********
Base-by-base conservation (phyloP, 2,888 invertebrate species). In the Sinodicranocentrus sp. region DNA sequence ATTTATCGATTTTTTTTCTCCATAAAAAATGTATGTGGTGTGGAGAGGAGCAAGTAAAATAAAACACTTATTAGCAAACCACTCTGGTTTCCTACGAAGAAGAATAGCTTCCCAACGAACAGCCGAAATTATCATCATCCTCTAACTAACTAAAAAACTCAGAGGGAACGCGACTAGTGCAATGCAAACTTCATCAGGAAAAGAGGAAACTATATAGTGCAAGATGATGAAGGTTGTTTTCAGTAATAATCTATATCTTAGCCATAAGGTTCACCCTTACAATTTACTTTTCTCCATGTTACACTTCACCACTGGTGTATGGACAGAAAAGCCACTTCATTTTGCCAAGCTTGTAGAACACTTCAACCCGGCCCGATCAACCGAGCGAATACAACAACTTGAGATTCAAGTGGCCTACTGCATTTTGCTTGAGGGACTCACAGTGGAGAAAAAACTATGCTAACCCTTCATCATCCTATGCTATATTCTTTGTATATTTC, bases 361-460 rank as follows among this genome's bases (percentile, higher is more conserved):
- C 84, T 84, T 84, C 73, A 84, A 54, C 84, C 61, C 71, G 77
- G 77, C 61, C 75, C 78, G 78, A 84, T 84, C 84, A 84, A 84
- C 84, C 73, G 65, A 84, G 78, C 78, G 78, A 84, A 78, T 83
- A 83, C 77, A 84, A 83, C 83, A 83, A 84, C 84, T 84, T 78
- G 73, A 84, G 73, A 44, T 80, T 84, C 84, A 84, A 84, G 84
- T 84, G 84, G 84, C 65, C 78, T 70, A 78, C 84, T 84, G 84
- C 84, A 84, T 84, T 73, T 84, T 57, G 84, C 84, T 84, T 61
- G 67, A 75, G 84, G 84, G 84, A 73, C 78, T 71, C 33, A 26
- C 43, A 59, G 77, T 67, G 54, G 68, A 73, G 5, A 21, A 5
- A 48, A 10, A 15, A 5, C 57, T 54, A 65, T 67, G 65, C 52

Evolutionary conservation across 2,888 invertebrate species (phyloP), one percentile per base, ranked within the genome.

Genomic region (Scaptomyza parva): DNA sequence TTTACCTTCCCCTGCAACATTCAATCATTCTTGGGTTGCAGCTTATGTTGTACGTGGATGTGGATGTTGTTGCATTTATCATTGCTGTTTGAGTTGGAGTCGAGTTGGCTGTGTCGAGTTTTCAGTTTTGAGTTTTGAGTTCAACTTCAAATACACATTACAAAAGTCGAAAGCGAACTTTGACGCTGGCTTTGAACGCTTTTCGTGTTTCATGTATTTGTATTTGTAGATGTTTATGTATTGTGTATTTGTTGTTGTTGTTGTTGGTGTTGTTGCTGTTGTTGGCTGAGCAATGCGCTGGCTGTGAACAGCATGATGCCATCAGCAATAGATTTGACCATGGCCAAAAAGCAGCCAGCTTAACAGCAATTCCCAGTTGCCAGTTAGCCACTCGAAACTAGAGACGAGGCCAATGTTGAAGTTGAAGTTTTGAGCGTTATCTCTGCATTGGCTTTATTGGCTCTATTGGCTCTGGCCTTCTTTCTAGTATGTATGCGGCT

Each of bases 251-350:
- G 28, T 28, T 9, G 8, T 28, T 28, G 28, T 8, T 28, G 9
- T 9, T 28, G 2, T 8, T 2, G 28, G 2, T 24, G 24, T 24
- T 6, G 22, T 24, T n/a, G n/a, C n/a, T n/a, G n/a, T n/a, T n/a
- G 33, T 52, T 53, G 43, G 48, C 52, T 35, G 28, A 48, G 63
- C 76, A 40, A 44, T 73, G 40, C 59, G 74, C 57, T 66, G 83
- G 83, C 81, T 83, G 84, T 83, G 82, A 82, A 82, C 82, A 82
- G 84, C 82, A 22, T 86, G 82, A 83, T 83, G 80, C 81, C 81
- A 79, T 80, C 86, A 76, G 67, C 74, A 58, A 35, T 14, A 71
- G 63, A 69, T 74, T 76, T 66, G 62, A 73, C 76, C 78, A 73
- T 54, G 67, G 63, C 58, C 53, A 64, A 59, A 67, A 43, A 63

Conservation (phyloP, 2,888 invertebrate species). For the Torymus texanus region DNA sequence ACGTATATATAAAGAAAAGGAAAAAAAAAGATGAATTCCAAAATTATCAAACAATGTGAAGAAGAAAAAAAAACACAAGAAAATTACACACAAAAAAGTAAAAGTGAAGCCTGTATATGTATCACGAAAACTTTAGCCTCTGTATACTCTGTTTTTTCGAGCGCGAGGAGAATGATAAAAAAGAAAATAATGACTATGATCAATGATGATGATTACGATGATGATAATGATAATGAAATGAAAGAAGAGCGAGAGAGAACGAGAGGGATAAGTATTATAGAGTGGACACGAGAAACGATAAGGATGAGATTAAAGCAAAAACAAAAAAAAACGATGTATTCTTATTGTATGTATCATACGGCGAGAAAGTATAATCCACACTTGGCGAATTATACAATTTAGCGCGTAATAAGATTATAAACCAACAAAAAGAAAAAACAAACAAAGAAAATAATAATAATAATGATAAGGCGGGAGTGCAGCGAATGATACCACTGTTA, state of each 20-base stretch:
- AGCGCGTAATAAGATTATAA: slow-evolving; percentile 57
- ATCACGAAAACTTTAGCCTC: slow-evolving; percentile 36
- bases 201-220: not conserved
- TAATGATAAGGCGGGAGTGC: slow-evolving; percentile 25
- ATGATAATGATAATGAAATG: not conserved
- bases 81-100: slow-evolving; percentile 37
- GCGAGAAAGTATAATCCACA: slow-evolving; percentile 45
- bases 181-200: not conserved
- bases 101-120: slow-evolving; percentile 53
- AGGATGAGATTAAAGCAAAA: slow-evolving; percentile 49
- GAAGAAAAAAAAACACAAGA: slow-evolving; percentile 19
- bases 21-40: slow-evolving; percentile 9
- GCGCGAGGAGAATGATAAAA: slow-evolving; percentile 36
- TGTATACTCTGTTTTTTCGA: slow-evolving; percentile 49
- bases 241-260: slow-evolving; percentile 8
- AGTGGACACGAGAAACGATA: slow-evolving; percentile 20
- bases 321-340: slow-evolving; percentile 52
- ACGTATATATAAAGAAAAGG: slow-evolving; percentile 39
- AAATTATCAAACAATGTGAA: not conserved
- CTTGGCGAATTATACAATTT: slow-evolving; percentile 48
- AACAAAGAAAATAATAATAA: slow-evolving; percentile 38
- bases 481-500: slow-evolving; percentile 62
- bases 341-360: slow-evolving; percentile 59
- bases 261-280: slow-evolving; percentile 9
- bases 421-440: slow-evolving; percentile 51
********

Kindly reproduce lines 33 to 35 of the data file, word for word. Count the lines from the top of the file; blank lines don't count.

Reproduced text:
- bases 181-200: not conserved
- bases 101-120: slow-evolving; percentile 53
- AGGATGAGATTAAAGCAAAA: slow-evolving; percentile 49